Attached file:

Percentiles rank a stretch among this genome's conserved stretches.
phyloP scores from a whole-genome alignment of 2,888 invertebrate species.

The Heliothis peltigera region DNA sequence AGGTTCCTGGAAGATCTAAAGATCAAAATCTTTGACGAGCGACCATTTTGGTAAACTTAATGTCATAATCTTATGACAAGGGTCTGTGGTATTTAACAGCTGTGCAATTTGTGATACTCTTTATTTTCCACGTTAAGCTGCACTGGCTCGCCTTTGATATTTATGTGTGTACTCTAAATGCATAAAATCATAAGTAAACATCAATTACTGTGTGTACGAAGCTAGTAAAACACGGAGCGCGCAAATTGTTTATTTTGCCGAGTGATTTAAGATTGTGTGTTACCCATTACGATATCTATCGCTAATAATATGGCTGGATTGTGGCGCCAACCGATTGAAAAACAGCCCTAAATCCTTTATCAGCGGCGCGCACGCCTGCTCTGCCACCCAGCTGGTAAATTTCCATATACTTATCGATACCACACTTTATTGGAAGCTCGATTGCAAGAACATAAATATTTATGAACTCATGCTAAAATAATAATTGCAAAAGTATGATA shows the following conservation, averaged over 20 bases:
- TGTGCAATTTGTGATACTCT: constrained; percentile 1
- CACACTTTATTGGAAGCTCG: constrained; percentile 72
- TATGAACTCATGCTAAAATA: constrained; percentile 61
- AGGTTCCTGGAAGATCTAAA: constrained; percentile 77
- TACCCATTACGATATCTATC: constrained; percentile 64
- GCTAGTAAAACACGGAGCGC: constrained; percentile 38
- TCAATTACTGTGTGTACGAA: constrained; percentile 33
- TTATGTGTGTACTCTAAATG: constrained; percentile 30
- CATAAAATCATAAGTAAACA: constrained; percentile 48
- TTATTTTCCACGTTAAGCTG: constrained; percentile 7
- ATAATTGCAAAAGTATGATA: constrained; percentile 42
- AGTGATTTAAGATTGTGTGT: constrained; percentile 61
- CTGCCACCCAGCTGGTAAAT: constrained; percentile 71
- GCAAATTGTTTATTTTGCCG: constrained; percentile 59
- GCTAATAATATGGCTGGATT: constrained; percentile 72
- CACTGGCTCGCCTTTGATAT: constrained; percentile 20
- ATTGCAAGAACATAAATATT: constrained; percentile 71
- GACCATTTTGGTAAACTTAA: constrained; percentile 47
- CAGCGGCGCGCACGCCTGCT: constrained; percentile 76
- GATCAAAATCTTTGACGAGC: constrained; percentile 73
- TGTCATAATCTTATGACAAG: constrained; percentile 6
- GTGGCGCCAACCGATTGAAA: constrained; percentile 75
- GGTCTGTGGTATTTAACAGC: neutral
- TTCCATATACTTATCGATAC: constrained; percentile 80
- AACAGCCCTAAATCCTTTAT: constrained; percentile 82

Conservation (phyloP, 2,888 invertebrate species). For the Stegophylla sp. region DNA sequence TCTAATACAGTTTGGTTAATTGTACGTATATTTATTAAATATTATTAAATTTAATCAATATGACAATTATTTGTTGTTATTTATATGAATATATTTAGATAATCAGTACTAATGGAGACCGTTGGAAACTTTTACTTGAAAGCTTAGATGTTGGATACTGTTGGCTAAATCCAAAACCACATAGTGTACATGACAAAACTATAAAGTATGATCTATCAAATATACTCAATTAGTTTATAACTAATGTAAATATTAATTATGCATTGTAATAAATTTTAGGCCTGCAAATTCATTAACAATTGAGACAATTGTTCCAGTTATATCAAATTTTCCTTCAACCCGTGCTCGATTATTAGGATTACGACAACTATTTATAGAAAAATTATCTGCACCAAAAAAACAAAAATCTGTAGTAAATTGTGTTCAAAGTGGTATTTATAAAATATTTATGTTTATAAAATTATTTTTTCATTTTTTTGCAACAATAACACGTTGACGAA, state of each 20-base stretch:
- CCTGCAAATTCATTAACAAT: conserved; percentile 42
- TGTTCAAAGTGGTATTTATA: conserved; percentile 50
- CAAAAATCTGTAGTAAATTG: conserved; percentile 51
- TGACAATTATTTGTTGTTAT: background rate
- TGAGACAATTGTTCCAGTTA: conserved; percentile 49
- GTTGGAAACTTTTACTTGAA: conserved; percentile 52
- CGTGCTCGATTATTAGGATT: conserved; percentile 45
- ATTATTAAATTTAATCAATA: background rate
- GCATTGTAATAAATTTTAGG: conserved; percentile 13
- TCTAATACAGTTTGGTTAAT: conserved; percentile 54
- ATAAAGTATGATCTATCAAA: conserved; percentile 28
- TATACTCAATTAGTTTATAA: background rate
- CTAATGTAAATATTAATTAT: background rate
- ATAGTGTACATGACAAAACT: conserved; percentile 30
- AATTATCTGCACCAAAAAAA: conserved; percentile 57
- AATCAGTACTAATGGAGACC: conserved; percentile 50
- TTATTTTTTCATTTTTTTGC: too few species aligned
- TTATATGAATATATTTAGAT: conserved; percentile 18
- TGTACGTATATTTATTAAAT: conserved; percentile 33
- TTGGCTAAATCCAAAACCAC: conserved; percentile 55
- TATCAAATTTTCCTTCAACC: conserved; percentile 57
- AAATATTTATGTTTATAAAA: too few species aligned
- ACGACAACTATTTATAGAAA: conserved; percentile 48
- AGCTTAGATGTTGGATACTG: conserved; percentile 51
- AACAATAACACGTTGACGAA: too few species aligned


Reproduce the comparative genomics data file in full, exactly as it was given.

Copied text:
Percentiles rank a stretch among this genome's conserved stretches.
phyloP scores from a whole-genome alignment of 2,888 invertebrate species.

The Heliothis peltigera region DNA sequence AGGTTCCTGGAAGATCTAAAGATCAAAATCTTTGACGAGCGACCATTTTGGTAAACTTAATGTCATAATCTTATGACAAGGGTCTGTGGTATTTAACAGCTGTGCAATTTGTGATACTCTTTATTTTCCACGTTAAGCTGCACTGGCTCGCCTTTGATATTTATGTGTGTACTCTAAATGCATAAAATCATAAGTAAACATCAATTACTGTGTGTACGAAGCTAGTAAAACACGGAGCGCGCAAATTGTTTATTTTGCCGAGTGATTTAAGATTGTGTGTTACCCATTACGATATCTATCGCTAATAATATGGCTGGATTGTGGCGCCAACCGATTGAAAAACAGCCCTAAATCCTTTATCAGCGGCGCGCACGCCTGCTCTGCCACCCAGCTGGTAAATTTCCATATACTTATCGATACCACACTTTATTGGAAGCTCGATTGCAAGAACATAAATATTTATGAACTCATGCTAAAATAATAATTGCAAAAGTATGATA shows the following conservation, averaged over 20 bases:
- TGTGCAATTTGTGATACTCT: constrained; percentile 1
- CACACTTTATTGGAAGCTCG: constrained; percentile 72
- TATGAACTCATGCTAAAATA: constrained; percentile 61
- AGGTTCCTGGAAGATCTAAA: constrained; percentile 77
- TACCCATTACGATATCTATC: constrained; percentile 64
- GCTAGTAAAACACGGAGCGC: constrained; percentile 38
- TCAATTACTGTGTGTACGAA: constrained; percentile 33
- TTATGTGTGTACTCTAAATG: constrained; percentile 30
- CATAAAATCATAAGTAAACA: constrained; percentile 48
- TTATTTTCCACGTTAAGCTG: constrained; percentile 7
- ATAATTGCAAAAGTATGATA: constrained; percentile 42
- AGTGATTTAAGATTGTGTGT: constrained; percentile 61
- CTGCCACCCAGCTGGTAAAT: constrained; percentile 71
- GCAAATTGTTTATTTTGCCG: constrained; percentile 59
- GCTAATAATATGGCTGGATT: constrained; percentile 72
- CACTGGCTCGCCTTTGATAT: constrained; percentile 20
- ATTGCAAGAACATAAATATT: constrained; percentile 71
- GACCATTTTGGTAAACTTAA: constrained; percentile 47
- CAGCGGCGCGCACGCCTGCT: constrained; percentile 76
- GATCAAAATCTTTGACGAGC: constrained; percentile 73
- TGTCATAATCTTATGACAAG: constrained; percentile 6
- GTGGCGCCAACCGATTGAAA: constrained; percentile 75
- GGTCTGTGGTATTTAACAGC: neutral
- TTCCATATACTTATCGATAC: constrained; percentile 80
- AACAGCCCTAAATCCTTTAT: constrained; percentile 82

Conservation (phyloP, 2,888 invertebrate species). For the Stegophylla sp. region DNA sequence TCTAATACAGTTTGGTTAATTGTACGTATATTTATTAAATATTATTAAATTTAATCAATATGACAATTATTTGTTGTTATTTATATGAATATATTTAGATAATCAGTACTAATGGAGACCGTTGGAAACTTTTACTTGAAAGCTTAGATGTTGGATACTGTTGGCTAAATCCAAAACCACATAGTGTACATGACAAAACTATAAAGTATGATCTATCAAATATACTCAATTAGTTTATAACTAATGTAAATATTAATTATGCATTGTAATAAATTTTAGGCCTGCAAATTCATTAACAATTGAGACAATTGTTCCAGTTATATCAAATTTTCCTTCAACCCGTGCTCGATTATTAGGATTACGACAACTATTTATAGAAAAATTATCTGCACCAAAAAAACAAAAATCTGTAGTAAATTGTGTTCAAAGTGGTATTTATAAAATATTTATGTTTATAAAATTATTTTTTCATTTTTTTGCAACAATAACACGTTGACGAA, state of each 20-base stretch:
- CCTGCAAATTCATTAACAAT: conserved; percentile 42
- TGTTCAAAGTGGTATTTATA: conserved; percentile 50
- CAAAAATCTGTAGTAAATTG: conserved; percentile 51
- TGACAATTATTTGTTGTTAT: background rate
- TGAGACAATTGTTCCAGTTA: conserved; percentile 49
- GTTGGAAACTTTTACTTGAA: conserved; percentile 52
- CGTGCTCGATTATTAGGATT: conserved; percentile 45
- ATTATTAAATTTAATCAATA: background rate
- GCATTGTAATAAATTTTAGG: conserved; percentile 13
- TCTAATACAGTTTGGTTAAT: conserved; percentile 54
- ATAAAGTATGATCTATCAAA: conserved; percentile 28
- TATACTCAATTAGTTTATAA: background rate
- CTAATGTAAATATTAATTAT: background rate
- ATAGTGTACATGACAAAACT: conserved; percentile 30
- AATTATCTGCACCAAAAAAA: conserved; percentile 57
- AATCAGTACTAATGGAGACC: conserved; percentile 50
- TTATTTTTTCATTTTTTTGC: too few species aligned
- TTATATGAATATATTTAGAT: conserved; percentile 18
- TGTACGTATATTTATTAAAT: conserved; percentile 33
- TTGGCTAAATCCAAAACCAC: conserved; percentile 55
- TATCAAATTTTCCTTCAACC: conserved; percentile 57
- AAATATTTATGTTTATAAAA: too few species aligned
- ACGACAACTATTTATAGAAA: conserved; percentile 48
- AGCTTAGATGTTGGATACTG: conserved; percentile 51
- AACAATAACACGTTGACGAA: too few species aligned